Mabel's Fables - Samson Blog 1

Welcome to Mabel's Fables, our new blog series following puppy owners who have been inspired by our journey with Mabel. We'll follow them as they bring home their new puppy and throughout their training journey.

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In my early childhood, I had a bad experience with a Boxer. I was a child and it came running from behind, leaping up on my shoulders. I remained stuck in terror and I just heard the voice of its owner: The dog only wants to play, don’t be afraid. That encounter had a very strong effect on my further reactions to dogs: Whenever I heard a barking, I just cringed; I couldn’t help it. Although it was a one-minute-episode in my life, I never forgot that incident up to now.

Then, in my twenties, during my studies, I was invited to my professor’s house. He owned a Great Dane, which I didn’t know. I entered his garden, followed the overgrown and trackless path to his house, when – after a slight turn to the left – I saw a huge head of the Great Dane watching me. I was deeply shocked, but the dog neither moved nor barked, nor anything. He just stood there and watched me, saying, here I am, I’ve already seen you, watch out, don’t make a mistake. I was amazed. Such a giant, but well-mannered dog!

Later, I met my future wife. She had larger experience with dogs: She owned three at the same time: Two Polish Tatra Sheepdogs and one St. Bernard Dog. One of the Tatra dogs was very affected to her and accepted her a its leader. The other two dogs were led by other members of the commune.

Our two children always were as children are: They definitely wanted a dog. No discussions. As long as both of us were working and we lived in a rental apartment, we were absolutely against it, for the dog’s sake. Nobody could care for him and he would stay abandoned for quite some time in a rather small flat.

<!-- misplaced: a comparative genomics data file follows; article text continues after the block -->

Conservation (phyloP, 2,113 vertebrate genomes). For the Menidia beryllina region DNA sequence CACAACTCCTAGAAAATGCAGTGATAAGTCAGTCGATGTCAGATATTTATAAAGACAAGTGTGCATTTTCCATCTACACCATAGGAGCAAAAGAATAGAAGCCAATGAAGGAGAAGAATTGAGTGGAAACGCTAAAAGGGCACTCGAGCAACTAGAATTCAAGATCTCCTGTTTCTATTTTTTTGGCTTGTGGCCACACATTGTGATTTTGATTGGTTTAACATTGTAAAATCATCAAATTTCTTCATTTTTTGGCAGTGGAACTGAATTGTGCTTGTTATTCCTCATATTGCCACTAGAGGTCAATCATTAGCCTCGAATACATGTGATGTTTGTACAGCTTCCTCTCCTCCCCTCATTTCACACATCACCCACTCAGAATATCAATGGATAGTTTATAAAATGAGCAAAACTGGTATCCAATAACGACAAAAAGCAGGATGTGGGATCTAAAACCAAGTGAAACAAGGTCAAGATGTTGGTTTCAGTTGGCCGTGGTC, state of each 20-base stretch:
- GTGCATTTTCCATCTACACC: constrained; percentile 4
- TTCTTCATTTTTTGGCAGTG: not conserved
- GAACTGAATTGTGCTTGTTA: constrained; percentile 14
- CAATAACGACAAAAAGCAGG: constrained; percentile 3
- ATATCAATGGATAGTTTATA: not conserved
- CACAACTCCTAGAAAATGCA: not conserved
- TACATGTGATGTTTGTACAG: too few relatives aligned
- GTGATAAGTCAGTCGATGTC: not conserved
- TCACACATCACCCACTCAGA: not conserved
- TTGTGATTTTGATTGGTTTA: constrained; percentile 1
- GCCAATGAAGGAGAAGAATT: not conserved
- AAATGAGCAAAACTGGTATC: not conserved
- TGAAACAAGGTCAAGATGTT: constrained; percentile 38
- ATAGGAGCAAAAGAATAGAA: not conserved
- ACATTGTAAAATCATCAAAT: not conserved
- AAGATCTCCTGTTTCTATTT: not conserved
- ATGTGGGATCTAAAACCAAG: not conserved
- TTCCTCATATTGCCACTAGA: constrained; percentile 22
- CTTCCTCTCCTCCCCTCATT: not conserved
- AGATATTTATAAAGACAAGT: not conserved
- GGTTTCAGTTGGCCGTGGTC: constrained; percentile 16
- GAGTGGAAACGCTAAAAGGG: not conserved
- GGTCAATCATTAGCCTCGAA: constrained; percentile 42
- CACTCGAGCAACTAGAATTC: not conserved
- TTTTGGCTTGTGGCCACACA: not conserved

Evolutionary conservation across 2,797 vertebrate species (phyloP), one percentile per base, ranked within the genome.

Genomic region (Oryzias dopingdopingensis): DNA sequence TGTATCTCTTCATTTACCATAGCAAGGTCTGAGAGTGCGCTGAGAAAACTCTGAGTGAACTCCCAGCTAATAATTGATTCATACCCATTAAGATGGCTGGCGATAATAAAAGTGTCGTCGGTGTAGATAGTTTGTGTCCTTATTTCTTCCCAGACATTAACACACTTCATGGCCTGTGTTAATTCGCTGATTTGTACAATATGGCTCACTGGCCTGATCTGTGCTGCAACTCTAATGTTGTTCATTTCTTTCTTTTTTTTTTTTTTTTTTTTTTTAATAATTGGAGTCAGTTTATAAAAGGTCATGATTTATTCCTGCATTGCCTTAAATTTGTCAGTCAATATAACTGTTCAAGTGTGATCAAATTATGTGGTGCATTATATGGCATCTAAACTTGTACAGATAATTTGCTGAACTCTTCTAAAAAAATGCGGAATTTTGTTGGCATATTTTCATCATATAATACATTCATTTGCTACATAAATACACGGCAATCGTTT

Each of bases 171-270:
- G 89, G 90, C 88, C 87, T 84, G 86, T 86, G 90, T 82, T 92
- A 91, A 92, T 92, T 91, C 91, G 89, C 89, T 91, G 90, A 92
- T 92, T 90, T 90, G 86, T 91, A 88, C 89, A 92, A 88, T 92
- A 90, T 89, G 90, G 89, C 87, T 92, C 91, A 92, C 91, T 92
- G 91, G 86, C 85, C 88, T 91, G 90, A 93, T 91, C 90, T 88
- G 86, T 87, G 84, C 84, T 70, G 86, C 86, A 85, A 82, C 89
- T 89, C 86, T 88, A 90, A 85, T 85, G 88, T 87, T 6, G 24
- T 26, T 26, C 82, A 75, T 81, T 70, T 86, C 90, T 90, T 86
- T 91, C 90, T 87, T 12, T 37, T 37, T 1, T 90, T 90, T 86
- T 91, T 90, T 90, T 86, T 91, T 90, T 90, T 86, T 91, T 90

As we bought our house in Germany, we first were fascinated by the huge backyard that was part of the plot. We planted some trees and bushes, made a kitchen garden – still there was a lot of land left over. So, we bought some chickens. We thought, that would satisfy our children’s wish to have pets. They insisted on a dog continuously. My wife, the best of all, was in favour of the children’s claim.

So, I started to point out a list. Our dog would need to be: 

  • It has to be friendly, or at least neutral, to all mankind. We always have a lot of children in our house, our own, neighbour’s, small toddlers, youth, … So, I firmly exclude any dog, that is highly aggressive or hard to handle. It will have to accept a high children traffic through our house (street ↔ house ↔ garden) during the daytime.
  • It has to be docile, willing to learn, with a highly developed will to please, absolutely loyal to me as its leader and to our family members. 
  • I want to be its chief leader as I’m at home the most time. I do want to have such a well-bred dog as my former professor.
  • It should be a rather an unhurried, leisurely dog that also prefers to snuggle at home, if the weather is really bad outside. I always was terrified by those questionnaires in the internet where they ask how many hours you want to spend with your dog daily. As we got a house, a job, children, a garden, we’re just unable to spend more than two hours daily on our dog. 
  • I do want a dog that takes its guarding task seriously. Our children sometimes leave a door open and we forget to close. We don’t want our chickens to be eaten by foxes or hawks. I like the idea, that my family is protected, wherever we go. I appreciate my two children or my wife to take the dog along for protective reasons when they have to go to a rather shady place. Our daughter has the tendency to leave home without notice, wherefore I like the idea of letting the dog seek her.

When I saw that list and I started to look for dogs fulfilling my demands, I clearly had to state, that the molosser-type-breeds were on top always. At first, from the aesthetical point of view, I personally was deeply fascinated by the Doberman, but in my eyes, he would be far too demanding as far as activity is concerned.

Then, later, I was in favour of the Cane Corso, but as Jason Corey puts it, for first-time owners, that breed may be difficult. Even Will didn’t put the Cane Corso in first place for first-time owners and/or family-dogs.

So finally, I thought a crossbreed would be best, a clever mixture of molosser-type-breeds which combines all the positives of the prior breeds. That’s when we discovered the German Saupacker which is an old Catch dog and likely is best translated into English by “Limedog”. They usually have a better health as they are a crossbreed. We were looking for a healthy, family-oriented, protective, willing to learn dog. And within that breed, we wanted a rather relaxed, calm and low-energy, male individual.

We discovered that the breeders don’t live too far away (a two-hours-ride by car from where we live), so we went there and found there our puppy Samson. We’re very happy up to now.


Dominique, Yvonee, Tristan & Clarissa

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